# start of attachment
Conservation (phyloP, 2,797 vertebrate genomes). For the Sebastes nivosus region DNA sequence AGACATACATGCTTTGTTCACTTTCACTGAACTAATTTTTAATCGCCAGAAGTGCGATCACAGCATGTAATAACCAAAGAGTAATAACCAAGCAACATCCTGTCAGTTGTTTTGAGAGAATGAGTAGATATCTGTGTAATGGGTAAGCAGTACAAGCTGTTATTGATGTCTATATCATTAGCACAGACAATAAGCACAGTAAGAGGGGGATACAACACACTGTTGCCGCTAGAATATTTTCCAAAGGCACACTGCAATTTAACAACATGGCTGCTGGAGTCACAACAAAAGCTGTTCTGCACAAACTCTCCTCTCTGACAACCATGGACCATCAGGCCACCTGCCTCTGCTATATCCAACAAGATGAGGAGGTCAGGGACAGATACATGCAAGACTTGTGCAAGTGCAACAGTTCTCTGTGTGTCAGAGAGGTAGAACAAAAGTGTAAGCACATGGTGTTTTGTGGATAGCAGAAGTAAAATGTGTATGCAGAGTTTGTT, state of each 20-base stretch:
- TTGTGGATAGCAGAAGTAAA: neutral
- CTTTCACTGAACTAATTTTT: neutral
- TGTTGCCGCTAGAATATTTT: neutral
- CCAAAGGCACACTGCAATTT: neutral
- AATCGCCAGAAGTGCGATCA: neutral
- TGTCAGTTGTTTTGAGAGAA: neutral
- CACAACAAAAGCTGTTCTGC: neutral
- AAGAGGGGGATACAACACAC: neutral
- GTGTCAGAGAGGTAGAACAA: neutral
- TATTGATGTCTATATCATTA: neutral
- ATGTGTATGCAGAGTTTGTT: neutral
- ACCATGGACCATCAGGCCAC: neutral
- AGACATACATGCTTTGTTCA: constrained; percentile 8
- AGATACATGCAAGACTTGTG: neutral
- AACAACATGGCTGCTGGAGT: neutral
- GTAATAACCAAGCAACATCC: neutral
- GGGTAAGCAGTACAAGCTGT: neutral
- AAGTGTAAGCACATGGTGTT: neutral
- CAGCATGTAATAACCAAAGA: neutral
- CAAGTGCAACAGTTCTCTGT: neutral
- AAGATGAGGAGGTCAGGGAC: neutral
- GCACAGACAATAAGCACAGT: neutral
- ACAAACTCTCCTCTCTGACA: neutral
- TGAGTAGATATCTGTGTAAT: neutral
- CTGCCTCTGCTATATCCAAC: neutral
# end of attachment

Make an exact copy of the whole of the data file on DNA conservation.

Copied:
Conservation (phyloP, 2,797 vertebrate genomes). For the Sebastes nivosus region DNA sequence AGACATACATGCTTTGTTCACTTTCACTGAACTAATTTTTAATCGCCAGAAGTGCGATCACAGCATGTAATAACCAAAGAGTAATAACCAAGCAACATCCTGTCAGTTGTTTTGAGAGAATGAGTAGATATCTGTGTAATGGGTAAGCAGTACAAGCTGTTATTGATGTCTATATCATTAGCACAGACAATAAGCACAGTAAGAGGGGGATACAACACACTGTTGCCGCTAGAATATTTTCCAAAGGCACACTGCAATTTAACAACATGGCTGCTGGAGTCACAACAAAAGCTGTTCTGCACAAACTCTCCTCTCTGACAACCATGGACCATCAGGCCACCTGCCTCTGCTATATCCAACAAGATGAGGAGGTCAGGGACAGATACATGCAAGACTTGTGCAAGTGCAACAGTTCTCTGTGTGTCAGAGAGGTAGAACAAAAGTGTAAGCACATGGTGTTTTGTGGATAGCAGAAGTAAAATGTGTATGCAGAGTTTGTT, state of each 20-base stretch:
- TTGTGGATAGCAGAAGTAAA: neutral
- CTTTCACTGAACTAATTTTT: neutral
- TGTTGCCGCTAGAATATTTT: neutral
- CCAAAGGCACACTGCAATTT: neutral
- AATCGCCAGAAGTGCGATCA: neutral
- TGTCAGTTGTTTTGAGAGAA: neutral
- CACAACAAAAGCTGTTCTGC: neutral
- AAGAGGGGGATACAACACAC: neutral
- GTGTCAGAGAGGTAGAACAA: neutral
- TATTGATGTCTATATCATTA: neutral
- ATGTGTATGCAGAGTTTGTT: neutral
- ACCATGGACCATCAGGCCAC: neutral
- AGACATACATGCTTTGTTCA: constrained; percentile 8
- AGATACATGCAAGACTTGTG: neutral
- AACAACATGGCTGCTGGAGT: neutral
- GTAATAACCAAGCAACATCC: neutral
- GGGTAAGCAGTACAAGCTGT: neutral
- AAGTGTAAGCACATGGTGTT: neutral
- CAGCATGTAATAACCAAAGA: neutral
- CAAGTGCAACAGTTCTCTGT: neutral
- AAGATGAGGAGGTCAGGGAC: neutral
- GCACAGACAATAAGCACAGT: neutral
- ACAAACTCTCCTCTCTGACA: neutral
- TGAGTAGATATCTGTGTAAT: neutral
- CTGCCTCTGCTATATCCAAC: neutral